• Pigmented deposits found on the tooth
surface is dental stains or extrinsic stains.
• In some conditions the stains will be
incooperated in the tooth structure known
as intrinsic stains.
Cause of dental stains
• Oral cavity is subjected to many exogenous
and endogenous substances that stains the
• Also the oral flora contains many type of
chromogenic deposits which also causes stain
• Intrinsic stains are seen in porphyria,
erythroblastosis fetalis and tetracycline
Types of dental stains
Dental stains are mainly of two types:
• Extrinsic stains.
• Intrinsic stains.
• Extrinsic stains are defined as stains located on
the outer surface of the tooth structure and
caused by topical or extrinsic agents.
• Extrinsic dental stains are caused by predisposing
factors and other factors such as dental plaque
and calculus, foods and beverages, tobacco,
chromogenic bacteria, metallic compounds, and
• Certain factors predispose children and adults to extrinsic
stains, include enamel defects, salivary dysfunction, and
poor oral hygiene.
• Microscopic pits, fissures, and defects in the outer surface
of the enamel are susceptible to the accumulation of stain-
producing food, beverages, tobacco, and other topical
• As saliva plays a major role in the physical removal of food
debris and dental plaque from the outer and interproximal
tooth surfaces, diminished salivary output contributes to
extrinsic discoloration. Decrease in saliva may be caused
due to any disease.
• The most common cause of extrinsic stains is poor oral
• Accumulations of dental plaque, calculus, and food particles cause
brown or black stains .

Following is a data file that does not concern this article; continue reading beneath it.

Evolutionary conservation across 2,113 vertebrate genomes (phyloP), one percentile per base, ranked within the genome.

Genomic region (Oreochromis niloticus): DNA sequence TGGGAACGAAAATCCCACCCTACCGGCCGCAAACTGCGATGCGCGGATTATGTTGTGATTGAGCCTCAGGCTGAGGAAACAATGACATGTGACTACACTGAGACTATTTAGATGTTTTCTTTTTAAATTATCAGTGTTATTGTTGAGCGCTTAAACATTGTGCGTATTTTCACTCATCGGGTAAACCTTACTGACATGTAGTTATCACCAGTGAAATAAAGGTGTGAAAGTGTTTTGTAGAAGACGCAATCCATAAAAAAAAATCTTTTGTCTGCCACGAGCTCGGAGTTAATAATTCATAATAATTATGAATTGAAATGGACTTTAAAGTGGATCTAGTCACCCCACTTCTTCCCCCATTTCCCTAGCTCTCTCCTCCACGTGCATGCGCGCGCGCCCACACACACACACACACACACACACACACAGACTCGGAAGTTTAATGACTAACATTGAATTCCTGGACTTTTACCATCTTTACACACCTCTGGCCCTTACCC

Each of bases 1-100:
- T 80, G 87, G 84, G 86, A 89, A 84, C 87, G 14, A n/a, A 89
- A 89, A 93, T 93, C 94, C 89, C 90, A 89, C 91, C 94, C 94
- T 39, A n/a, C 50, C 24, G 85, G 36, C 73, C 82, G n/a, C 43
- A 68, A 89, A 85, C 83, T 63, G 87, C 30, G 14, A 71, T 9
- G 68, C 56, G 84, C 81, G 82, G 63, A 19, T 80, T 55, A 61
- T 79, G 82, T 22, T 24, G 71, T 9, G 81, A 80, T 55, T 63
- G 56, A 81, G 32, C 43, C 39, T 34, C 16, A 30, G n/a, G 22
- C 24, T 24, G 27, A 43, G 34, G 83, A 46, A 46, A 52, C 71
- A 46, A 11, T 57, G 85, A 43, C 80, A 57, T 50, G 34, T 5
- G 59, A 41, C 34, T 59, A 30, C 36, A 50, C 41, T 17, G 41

• Deposition of tannins found in tea, coffee, and other beverages
cause brown stains .
• Tobacco stains from cigarettes, cigars, pipes, and chewing tobacco
cause dark brown and black stains that cover the cervical one third
to one half of the tooth.
• Pan chewing results in a red-black stain on the teeth, gingiva, and
oral mucosal surfaces.
• Metallic compounds are also implicated in dental discolorations
because of the interaction of the metals with dental plaque to
produce surface stains.Industrial exposure to iron, manganese, and
silver may stain the teeth black. Mercury and lead dust can cause a
• Chromogenic bacteria cause stains, typically at the gingival margin of the
tooth. The most common is a black stain caused by Actinomyces species.
The stain is composed of ferric sulfide and is formed by the reaction
between hydrogen sulfide produced by bacterial action and iron in the
saliva and gingival exudates.Green stains are attributed to fluorescent
bacteria and fungi such as Penicillium and Aspergillus species. Orange
stain is less common than green or brown stains and is caused by
chromogenic bacteria such as Flavobacterium lutescens.
• Topical medications cause staining. Such as Chlorhexidine rinse causes
brown staining after several weeks of use, particularly on acrylic and
porcelain restorations.Iron-containing oral solutions used for treatment of
iron deficiency anaemia cause black stains. Potassium permanganate